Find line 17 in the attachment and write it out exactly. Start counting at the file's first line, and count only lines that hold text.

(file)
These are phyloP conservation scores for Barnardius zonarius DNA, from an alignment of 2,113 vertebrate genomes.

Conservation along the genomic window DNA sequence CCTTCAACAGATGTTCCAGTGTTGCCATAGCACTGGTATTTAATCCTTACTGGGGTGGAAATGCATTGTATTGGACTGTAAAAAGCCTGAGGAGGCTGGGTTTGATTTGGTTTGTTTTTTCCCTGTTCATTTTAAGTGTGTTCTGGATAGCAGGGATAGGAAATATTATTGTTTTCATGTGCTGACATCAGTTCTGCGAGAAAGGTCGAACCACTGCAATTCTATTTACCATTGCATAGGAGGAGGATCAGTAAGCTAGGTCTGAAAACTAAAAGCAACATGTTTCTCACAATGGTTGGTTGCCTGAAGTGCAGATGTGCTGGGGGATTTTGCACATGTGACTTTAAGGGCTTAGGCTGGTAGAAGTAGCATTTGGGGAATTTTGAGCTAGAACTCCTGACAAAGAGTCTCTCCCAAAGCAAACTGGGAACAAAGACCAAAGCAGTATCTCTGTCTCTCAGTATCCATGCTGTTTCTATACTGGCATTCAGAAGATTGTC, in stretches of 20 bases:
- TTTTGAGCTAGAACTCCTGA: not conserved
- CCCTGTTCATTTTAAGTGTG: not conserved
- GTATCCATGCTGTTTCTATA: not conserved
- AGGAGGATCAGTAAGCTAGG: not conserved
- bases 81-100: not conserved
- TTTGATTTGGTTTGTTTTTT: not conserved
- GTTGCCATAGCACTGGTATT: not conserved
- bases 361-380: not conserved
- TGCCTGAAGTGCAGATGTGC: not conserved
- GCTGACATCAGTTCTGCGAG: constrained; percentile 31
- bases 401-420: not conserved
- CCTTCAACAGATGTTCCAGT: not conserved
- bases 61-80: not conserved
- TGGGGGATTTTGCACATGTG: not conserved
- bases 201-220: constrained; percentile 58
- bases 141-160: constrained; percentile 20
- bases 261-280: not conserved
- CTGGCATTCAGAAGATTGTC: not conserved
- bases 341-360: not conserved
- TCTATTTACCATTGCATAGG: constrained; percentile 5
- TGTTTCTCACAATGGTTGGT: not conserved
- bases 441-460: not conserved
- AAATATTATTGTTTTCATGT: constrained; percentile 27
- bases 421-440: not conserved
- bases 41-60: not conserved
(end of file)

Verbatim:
- bases 201-220: constrained; percentile 58